During the wide-ranging discussion, Ronnie Peterson (D-District 6) expressed concern that the public hadn’t yet been informed about the Act 283 proposal. At the request of board chair Yousef Rabhi (D-District 8), Roy Townsend – managing director of the county road commission – had prepared a list of road projects that could be funded by an Act 283 millage, which was distributed at the May 7 meeting. Townsend and two of the three road commissioners – Barb Fuller and Bill McFarlane – attended the May 7 meeting, and Townsend fielded questions from the board.

Corporation counsel Curtis Hedger cautioned that Act 283 lays out a specific process, which calls for a presentation of proposed road projects at a meeting in late September or October, prior to the December levy. Responding to those concerns, Dan Smith noted that options might include passing a resolution this month or in June to indicate the board’s intent to levy the tax, then possibly using money from the general fund’s fund balance to pay for road work this summer. The fund balance would be reimbursed when the tax revenues are collected in December. Hedger pointed out a risk in that approach: If someone sues the county and a court issues an injunction, then the county might be unable to levy the tax – after already spending general fund dollars.

Conan Smith (D-District 9) supported the Act 283 tax. “I’m almost of a mindset of ‘Let’s do it’ – and if someone wants to sue us over it, you know, then when they file a lawsuit we can reconsider,” he said. Smith preferred the Act 283 levy over a ballot initiative that voters would be asked to approve, saying there are other funding proposals he’d rather put on the ballot – for public safety and human services.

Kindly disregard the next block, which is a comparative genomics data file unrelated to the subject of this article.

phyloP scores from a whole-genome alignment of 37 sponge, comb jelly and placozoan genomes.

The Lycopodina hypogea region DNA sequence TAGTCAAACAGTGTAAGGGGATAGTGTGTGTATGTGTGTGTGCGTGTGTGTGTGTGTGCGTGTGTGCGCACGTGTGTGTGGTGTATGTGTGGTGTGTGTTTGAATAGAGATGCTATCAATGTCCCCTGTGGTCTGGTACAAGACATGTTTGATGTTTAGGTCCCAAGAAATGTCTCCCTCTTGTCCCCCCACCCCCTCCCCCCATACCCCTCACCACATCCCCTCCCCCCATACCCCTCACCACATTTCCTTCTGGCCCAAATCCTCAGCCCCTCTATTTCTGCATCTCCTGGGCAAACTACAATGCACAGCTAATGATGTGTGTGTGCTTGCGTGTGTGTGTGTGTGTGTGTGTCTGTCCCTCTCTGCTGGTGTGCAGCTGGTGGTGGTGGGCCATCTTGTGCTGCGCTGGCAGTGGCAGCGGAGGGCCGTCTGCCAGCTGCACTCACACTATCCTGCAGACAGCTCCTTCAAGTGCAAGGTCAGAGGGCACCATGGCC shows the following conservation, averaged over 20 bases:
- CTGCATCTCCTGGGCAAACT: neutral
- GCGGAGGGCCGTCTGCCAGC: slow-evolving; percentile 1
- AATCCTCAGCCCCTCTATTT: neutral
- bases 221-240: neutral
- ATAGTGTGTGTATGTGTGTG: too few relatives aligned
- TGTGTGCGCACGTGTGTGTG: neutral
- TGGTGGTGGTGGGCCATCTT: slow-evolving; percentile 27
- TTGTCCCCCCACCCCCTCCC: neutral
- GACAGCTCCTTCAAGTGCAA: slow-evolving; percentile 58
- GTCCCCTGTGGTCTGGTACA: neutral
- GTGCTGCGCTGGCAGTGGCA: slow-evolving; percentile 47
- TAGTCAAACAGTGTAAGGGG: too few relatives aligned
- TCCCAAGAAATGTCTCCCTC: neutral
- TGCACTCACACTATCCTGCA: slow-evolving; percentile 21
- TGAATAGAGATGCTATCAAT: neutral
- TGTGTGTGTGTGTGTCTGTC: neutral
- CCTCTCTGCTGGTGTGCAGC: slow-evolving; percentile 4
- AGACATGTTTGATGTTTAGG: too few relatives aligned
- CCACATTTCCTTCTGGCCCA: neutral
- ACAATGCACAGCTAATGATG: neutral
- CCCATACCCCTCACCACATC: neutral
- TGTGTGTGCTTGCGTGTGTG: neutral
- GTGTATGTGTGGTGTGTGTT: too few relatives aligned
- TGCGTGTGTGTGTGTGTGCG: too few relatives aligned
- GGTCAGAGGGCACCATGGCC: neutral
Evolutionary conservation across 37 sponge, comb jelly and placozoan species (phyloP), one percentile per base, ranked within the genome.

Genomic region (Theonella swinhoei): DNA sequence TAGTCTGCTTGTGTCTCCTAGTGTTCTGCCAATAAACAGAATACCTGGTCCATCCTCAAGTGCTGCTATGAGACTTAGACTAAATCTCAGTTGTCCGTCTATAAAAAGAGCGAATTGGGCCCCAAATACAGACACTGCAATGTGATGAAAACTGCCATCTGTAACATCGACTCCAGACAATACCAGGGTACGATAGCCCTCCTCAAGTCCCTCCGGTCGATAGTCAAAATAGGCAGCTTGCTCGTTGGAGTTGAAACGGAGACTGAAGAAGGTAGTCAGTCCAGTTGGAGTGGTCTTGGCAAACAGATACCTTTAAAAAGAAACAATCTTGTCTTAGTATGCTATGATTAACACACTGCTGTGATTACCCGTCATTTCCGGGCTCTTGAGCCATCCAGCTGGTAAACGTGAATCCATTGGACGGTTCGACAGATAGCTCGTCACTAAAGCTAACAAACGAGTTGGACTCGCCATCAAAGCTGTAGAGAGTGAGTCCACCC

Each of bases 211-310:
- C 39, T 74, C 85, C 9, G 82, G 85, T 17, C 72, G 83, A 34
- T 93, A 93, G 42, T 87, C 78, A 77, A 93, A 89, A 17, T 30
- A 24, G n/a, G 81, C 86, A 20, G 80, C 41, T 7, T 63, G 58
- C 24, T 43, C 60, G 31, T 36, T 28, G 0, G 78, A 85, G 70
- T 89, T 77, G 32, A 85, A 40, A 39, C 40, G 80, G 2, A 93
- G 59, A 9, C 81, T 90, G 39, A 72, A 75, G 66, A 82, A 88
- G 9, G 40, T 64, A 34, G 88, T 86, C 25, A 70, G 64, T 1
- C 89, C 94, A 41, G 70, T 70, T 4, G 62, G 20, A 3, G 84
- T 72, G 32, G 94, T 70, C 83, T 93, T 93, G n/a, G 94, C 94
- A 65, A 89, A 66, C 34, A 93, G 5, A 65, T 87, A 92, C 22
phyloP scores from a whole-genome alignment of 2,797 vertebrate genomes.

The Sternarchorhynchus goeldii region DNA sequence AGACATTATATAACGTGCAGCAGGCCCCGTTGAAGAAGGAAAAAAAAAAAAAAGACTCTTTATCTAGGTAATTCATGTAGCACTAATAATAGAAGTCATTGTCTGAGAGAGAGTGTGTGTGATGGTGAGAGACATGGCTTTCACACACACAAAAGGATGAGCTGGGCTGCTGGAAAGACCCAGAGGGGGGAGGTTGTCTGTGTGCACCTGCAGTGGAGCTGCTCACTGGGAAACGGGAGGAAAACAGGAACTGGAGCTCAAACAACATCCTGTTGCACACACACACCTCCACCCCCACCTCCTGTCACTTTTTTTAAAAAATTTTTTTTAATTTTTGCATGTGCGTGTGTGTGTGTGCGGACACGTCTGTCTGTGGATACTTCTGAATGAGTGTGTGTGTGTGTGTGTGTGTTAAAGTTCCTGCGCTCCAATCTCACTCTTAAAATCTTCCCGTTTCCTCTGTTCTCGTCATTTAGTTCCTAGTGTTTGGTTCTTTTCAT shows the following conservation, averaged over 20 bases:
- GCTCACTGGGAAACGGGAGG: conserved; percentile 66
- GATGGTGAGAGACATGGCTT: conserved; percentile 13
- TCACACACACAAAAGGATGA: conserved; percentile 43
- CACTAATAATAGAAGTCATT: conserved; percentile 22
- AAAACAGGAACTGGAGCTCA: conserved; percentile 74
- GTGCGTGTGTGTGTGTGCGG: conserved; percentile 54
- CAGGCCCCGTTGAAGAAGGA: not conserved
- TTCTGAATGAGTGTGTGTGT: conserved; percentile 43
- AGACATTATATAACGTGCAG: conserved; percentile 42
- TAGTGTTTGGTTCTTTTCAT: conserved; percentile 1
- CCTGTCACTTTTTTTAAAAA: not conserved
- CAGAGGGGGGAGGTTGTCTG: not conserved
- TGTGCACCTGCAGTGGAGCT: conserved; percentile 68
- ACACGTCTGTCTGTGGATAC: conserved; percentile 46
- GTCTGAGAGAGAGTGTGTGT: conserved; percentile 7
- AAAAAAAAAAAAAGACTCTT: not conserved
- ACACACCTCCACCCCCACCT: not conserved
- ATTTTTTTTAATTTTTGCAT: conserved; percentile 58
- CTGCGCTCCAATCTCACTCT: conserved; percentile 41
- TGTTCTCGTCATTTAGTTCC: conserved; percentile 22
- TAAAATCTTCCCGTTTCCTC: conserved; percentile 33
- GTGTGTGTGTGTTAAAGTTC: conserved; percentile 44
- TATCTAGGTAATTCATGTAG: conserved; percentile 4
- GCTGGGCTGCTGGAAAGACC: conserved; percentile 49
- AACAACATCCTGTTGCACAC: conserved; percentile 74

The board discussion on this issue will continue at the May 21 meeting.

In other road-related items on the May 7 agenda, the board voted to accept the recommendations of a subcommittee that was appointed last year to explore options enabled by state legislators. The subcommittee had recommended not to make the road commission part of county operations, and not to make the job of road commissioner an elected position.

The May 7 meeting also included an update about the community’s approach to addressing homelessness. The briefing was in response to a board directive given to staff on April 2, 2014 to develop a plan for updating the county’s Blueprint to End Homelessness. The blueprint was adopted in 2004. The process of updating that plan is to be completed by Oct. 1, 2014.

Responding to information that there’s been an increase in people from outside of Washtenaw County coming to the Delonis Center shelter in Ann Arbor, Conan Smith cautioned against making that kind of distinction, saying it “dehumanized” people who are seeking help, regardless of where they’re from.

Mary Jo Callan, director of the county’s office of community & economic development, told Smith that his point was well taken. But she noted that unless the state asks other communities to provide something close to the level of support that Washtenaw County provides, “then it’s an issue of volume. I’m sorry, but it’s not about dehumanizing.” Ellen Schulmeister, executive director of the Shelter Association of Washtenaw County, noted that 96% of the shelter’s budget comes from local public funding, and the shelter was built for people who became homeless in Washtenaw County. She said it was her job “to hold that line.”